Jerry Seinfeld: Comedy is just about the feeling of connection. That's what stand-up comedy is.
When you get a laugh from an audience, you're like one thing. It only lasts a few seconds, but you feel completely connected to them. They feel connected to you. And it's very satisfying.
Once you really know the words, that's a gigantic piece of it. That's 80 percent of it.
People talk about going out.
Because that gives you a veneer of confidence.
Well, this is it.
Jeffrey Brown: Yes, I noticed the word veneer, so whether it's real or not.
Jerry Seinfeld: It doesn't need to be real at all.
Jeffrey Brown: In fact, Seinfeld sees himself as most authentic when he's on stage. He says he's not a naturally outgoing or even attention-seeking person, and thinks that helps him as a performer.
Jerry Seinfeld: This could be my favorite spot in the entire world right here, right now.
For me, that stage is my only outlet to humanity.
Jeffrey Brown: You're serious? That performance is your way to meet people, to interact with people?
Jerry Seinfeld: Well, I can really be myself. On stage, that's really me. At a cocktail party, that's a total performance.
Jeffrey Brown: "Seinfeld" has called the show that made him rich and famous a nine-year detour from his real job of stand-up, but one for which he is extremely grateful.
Jerry Seinfeld: It was a stunning, mind-boggling experience.
But it was really like being part of a weather event, to tell you the truth.
Jeffrey Brown: A weather event? You mean like a big hurricane or something?
Jerry Seinfeld: Yes. It was like a giant, swirling funnel of energy. That just felt like hanging onto a rocket the whole time. I don't know what this thing is doing, but let's try and keep it from crashing.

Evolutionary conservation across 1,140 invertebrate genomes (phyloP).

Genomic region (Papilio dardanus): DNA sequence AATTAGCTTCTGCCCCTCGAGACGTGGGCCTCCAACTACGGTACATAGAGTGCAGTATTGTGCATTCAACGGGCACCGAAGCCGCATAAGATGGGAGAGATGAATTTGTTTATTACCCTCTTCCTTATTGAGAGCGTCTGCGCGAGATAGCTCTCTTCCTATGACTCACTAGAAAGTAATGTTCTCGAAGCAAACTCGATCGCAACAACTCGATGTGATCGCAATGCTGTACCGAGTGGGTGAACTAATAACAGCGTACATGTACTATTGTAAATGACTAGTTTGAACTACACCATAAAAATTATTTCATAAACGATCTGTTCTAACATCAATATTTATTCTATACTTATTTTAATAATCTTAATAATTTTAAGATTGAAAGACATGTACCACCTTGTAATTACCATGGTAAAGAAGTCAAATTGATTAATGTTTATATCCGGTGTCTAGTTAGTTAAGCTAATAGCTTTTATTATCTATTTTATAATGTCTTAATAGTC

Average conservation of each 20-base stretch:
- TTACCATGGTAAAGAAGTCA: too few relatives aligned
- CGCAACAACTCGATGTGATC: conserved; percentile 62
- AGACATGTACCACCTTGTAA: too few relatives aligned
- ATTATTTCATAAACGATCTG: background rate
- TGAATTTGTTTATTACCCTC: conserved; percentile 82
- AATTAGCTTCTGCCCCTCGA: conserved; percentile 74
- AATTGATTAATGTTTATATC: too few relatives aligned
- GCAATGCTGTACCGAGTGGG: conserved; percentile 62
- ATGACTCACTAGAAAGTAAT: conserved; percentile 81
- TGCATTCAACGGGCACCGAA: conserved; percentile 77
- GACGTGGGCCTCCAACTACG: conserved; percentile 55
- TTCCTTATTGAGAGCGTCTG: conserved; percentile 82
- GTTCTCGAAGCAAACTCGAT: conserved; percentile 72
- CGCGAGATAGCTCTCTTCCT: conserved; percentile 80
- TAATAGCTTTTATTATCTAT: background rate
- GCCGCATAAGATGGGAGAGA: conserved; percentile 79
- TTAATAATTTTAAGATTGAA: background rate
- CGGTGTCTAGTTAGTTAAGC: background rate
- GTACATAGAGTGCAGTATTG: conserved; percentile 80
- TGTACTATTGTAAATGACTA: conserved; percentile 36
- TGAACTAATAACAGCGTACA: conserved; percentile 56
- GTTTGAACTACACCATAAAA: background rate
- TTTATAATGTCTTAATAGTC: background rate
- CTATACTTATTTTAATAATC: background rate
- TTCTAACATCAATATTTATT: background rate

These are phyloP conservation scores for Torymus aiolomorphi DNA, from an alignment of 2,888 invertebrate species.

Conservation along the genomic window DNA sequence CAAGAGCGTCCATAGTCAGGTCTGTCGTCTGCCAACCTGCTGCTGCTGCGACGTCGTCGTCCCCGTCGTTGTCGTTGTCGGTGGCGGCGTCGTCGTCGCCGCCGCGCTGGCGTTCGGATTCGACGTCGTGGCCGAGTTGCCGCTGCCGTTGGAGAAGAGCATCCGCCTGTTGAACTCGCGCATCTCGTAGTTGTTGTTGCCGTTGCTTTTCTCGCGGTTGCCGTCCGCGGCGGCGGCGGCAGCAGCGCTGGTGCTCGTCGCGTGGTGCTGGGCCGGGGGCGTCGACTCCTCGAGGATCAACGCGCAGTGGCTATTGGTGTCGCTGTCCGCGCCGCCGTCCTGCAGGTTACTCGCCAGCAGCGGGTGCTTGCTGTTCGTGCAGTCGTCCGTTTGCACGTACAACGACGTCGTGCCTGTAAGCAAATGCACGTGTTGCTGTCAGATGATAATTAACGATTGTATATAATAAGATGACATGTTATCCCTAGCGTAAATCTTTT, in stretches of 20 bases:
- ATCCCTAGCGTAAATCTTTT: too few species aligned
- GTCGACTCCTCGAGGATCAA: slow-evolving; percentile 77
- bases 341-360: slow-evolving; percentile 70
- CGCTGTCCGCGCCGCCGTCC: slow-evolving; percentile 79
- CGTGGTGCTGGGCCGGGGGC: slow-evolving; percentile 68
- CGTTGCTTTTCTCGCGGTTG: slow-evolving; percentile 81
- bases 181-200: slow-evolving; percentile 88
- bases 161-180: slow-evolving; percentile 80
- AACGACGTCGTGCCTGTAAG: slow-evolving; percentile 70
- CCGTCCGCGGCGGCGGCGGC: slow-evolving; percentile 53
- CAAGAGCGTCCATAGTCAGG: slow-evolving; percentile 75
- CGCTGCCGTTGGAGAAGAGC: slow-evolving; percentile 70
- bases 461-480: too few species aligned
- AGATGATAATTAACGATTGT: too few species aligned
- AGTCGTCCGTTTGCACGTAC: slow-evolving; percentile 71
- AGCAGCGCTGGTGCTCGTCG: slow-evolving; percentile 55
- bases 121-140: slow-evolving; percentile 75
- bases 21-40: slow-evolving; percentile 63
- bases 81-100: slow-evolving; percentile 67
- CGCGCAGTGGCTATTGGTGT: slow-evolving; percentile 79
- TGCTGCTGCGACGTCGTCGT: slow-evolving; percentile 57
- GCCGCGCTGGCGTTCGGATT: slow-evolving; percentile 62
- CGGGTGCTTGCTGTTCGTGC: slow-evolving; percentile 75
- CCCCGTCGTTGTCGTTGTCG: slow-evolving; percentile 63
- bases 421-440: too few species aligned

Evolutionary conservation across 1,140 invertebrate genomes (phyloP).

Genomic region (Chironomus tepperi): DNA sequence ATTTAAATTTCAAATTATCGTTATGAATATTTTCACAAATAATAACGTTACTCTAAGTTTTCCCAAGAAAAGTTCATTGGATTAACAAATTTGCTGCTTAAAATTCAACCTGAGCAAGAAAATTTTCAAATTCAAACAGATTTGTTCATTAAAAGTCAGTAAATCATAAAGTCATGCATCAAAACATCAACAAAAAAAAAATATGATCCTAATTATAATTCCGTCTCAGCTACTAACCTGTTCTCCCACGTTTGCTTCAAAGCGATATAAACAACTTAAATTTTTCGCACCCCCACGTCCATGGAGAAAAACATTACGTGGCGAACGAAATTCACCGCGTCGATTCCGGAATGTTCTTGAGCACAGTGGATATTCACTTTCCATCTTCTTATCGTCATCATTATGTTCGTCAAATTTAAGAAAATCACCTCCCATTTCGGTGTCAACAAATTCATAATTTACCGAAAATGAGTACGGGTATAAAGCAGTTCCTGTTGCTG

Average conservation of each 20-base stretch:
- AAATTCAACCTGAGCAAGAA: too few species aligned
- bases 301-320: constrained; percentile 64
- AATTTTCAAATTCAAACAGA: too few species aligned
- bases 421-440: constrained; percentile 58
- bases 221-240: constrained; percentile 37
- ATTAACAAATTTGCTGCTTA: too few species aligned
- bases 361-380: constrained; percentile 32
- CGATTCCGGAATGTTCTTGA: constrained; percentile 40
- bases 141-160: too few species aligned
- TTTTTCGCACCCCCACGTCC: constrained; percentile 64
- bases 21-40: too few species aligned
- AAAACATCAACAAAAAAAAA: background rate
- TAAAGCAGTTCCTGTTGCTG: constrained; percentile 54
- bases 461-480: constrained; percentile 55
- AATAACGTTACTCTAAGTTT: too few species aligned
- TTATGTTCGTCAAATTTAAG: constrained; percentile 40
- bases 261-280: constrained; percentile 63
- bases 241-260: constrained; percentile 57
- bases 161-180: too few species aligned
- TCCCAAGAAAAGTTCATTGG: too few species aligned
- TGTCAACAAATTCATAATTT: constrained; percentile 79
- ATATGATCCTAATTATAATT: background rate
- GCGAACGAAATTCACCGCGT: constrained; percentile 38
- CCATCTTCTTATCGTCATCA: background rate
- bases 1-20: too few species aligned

Jeffrey Brown: "Seinfeld" the series ended in 1998, but is seemingly on somewhere at all times to this day.
Jerry Seinfeld: Could we start with some coffee?
Steve Martin: Could I use some coffee.
Jeffrey Brown: More recently, he created a popular Web series, "Comedians in Cars Getting Coffee."
Kevin Hart: Is it safe?
Jerry Seinfeld: No.
Jeffrey Brown: Seinfeld and friends and a memorable episode with President Obama.
Jerry Seinfeld: Are these washed?
Jeffrey Brown: For Jerry Seinfeld, though, there's clearly just one thing he wants to hold on to, the old accordion folders in which he stored decades of jokes.
That's not near you, is it?
Jerry Seinfeld: It is. I have it near me. Why? You want to see it?
Jeffrey Brown: I'd love to see it, yes? Can you grab it?
Jeffrey Brown: Yes, come on.
Jerry Seinfeld: So, this is the accordion folder.
Jeffrey Brown: This is the famous folder that holds all Jerry Seinfeld jokes.
Jerry Seinfeld: And it's got the letters, and the jokes are inside. And I have a few of these. This was my first one, though, that I bought in '76.
When I had a bit that was working, I would just put it in there. And that's it. That's my whole career right there.
Jeffrey Brown: And you start saving them because you got to hold on to everything, or you -- just for posterity, or what?
Jerry Seinfeld: I had two pairs of jeans and two shirts. That's it. I had no socks. And I had these jokes.
So, what am I going to save? I'm going to save the jokes. The jokes are the only thing I had. You don't have anything in your pockets when you go on stage to do stand-up. All you have is your jokes.
Nice to meet you.
Jeffrey Brown: With pandemic raging, Jerry Seinfeld says now is not a time for comedy. But just wait. Soon enough, the jokes will come out of the folder, the laughs will come again.
Jerry Seinfeld: Do a really interesting one.
Jeffrey Brown: For the "PBS NewsHour," I'm Jeffrey Brown.
Judy Woodruff: Boy, do we need Jerry Seinfeld, now, more than ever.
Thank you, Jeffrey Brown.
‘Downton Abbey’ cast returns for sequel opening in December
‘A lesson in authenticity:’ Andra Day reflects on the experience of playing Billie Holiday
In ‘Kusama: Cosmic Nature,’ a dialogue between art and the natural world
Sam Amidon mines the ‘intensity & strangeness’ of tradition to make music uniquely his own